My rating: 3 of 5 stars

“Quotations are useful in periods of ignorance or obscurantist beliefs.”

The Society of the Spectacle is an aphoristic set of polemic essays that examines the “Spectacle,” Debord’s term for the everyday manifestation of capitalist-driven phenomena; advertising, television, film, and celebrity. He argues that we have become alienated from ourselves and reality in order to have us serve the economy/capitalism with the production of commodities and accumulation of wealth.

I first encountered the idea of the Spectacle from Peter Coffin (see below) and his video essays related to what he terms Cultivated Identity. This is a fascinating idea and particularly relevant today in the age of mass media, late-stage capitalism, and the commodified zeitgeist. Look at how much of our society is obsessed with or based upon edifying upward mobility, celebrity, fame, reputation, and positions of power or prestige.

This ultimately means that our media has become what tells us how to think and it is essentially inescapable within our modern society. Thus, the limits of our conversations and thinking have already been defined, which then becomes a feedback loop for the media we consume. Click “Like” if you already agree.

The only drawback of this work was that it is obscurus and jingoistic. Aphorisms might be cool for ancient philosophers, but they don’t make for great enlightenment nor clear communication of ideas. I’ve actually gained more from reading and watching related overviews of The Society of the Spectacle than from Debord’s actual work.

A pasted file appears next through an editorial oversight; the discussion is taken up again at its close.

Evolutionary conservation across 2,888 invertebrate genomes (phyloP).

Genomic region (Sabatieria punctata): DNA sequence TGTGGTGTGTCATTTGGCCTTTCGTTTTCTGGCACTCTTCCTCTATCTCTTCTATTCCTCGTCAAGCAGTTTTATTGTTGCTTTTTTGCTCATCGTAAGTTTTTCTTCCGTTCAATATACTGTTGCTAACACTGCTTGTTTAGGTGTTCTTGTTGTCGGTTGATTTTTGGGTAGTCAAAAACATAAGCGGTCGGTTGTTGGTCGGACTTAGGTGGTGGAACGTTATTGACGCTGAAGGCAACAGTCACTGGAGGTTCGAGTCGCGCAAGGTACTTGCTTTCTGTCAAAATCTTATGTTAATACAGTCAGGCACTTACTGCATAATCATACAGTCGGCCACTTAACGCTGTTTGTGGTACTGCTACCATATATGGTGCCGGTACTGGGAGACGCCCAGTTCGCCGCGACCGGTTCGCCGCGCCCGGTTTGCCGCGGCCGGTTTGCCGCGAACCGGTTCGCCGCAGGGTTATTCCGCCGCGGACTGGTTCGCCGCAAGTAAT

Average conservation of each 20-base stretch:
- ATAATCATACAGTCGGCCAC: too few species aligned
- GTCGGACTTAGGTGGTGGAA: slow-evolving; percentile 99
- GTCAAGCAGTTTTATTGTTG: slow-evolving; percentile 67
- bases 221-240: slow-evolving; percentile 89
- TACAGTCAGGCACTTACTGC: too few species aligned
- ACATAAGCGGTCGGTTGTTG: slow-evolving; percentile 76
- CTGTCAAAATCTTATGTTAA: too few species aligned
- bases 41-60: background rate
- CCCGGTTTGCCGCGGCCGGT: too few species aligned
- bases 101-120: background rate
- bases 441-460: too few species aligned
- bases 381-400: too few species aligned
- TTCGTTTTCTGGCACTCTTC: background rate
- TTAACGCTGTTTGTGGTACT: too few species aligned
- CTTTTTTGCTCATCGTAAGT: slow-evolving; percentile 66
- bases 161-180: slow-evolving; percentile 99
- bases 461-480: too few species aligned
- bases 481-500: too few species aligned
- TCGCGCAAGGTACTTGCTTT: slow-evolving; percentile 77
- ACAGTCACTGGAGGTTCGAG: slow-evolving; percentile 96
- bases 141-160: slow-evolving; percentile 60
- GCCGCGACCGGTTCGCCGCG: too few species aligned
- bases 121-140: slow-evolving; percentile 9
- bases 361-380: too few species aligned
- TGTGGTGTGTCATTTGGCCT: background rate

Wikipedia
Illustrated Guide to Debord’s The Society of the Spectacle
Super Summaries

Peter Coffin’s video essays on the Spectacle:

Discussion of the Spectacle by a philosopher:

And her blog post on it: https://dweeb.blog/2018/12/21/the-society-of-the-spectacle/

An audiobook in Spectacle form:

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Book Review: Redshirts by John Scalzi

RedshirtsRedshirts by John Scalzi

My rating: 3 of 5 stars

Sometimes you can create characters that are a little bit too realistic.

Ensign Andrew Dahl has just been assigned to the Intrepid as a xenobiologist. But from his first day onboard he notices that something is wrong with the rest of the crew. He and his fellow new recruits quickly realise that people on away missions have a nasty habit of dying. Except for a select handful of important crew members that is. They also notice that reality doesn’t make much sense at times when The Narrative takes over. Can Dahl and his friends figure it out before an away mission kills them too?